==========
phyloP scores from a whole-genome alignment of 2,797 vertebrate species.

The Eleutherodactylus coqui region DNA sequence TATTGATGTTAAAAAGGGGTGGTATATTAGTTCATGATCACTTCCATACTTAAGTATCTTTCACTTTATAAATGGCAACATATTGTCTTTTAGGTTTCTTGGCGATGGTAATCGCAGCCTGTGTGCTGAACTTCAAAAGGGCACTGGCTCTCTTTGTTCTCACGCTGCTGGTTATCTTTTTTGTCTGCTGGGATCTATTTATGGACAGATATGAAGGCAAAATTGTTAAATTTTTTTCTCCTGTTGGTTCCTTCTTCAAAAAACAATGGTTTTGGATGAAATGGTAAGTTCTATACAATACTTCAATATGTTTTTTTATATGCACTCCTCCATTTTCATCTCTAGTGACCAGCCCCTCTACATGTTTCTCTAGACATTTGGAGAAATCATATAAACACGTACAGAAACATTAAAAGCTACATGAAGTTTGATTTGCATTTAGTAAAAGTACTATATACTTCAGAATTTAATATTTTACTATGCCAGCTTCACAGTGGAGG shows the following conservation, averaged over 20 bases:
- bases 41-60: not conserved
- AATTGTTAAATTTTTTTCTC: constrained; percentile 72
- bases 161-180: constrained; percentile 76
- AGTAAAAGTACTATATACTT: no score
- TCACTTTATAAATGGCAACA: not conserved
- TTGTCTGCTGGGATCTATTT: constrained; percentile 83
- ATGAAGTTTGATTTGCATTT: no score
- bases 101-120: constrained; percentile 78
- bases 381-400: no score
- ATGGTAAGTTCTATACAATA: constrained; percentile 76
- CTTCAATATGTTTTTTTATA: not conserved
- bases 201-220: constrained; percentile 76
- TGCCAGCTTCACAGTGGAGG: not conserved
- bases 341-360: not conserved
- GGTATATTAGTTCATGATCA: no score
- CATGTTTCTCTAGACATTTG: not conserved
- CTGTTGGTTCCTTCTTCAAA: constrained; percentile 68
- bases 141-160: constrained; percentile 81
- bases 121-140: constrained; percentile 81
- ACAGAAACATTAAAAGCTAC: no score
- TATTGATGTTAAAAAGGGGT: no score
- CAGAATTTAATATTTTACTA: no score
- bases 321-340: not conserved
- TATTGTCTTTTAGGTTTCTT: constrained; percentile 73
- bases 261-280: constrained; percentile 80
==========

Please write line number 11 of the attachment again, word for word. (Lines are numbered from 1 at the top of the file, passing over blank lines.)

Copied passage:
- bases 381-400: no score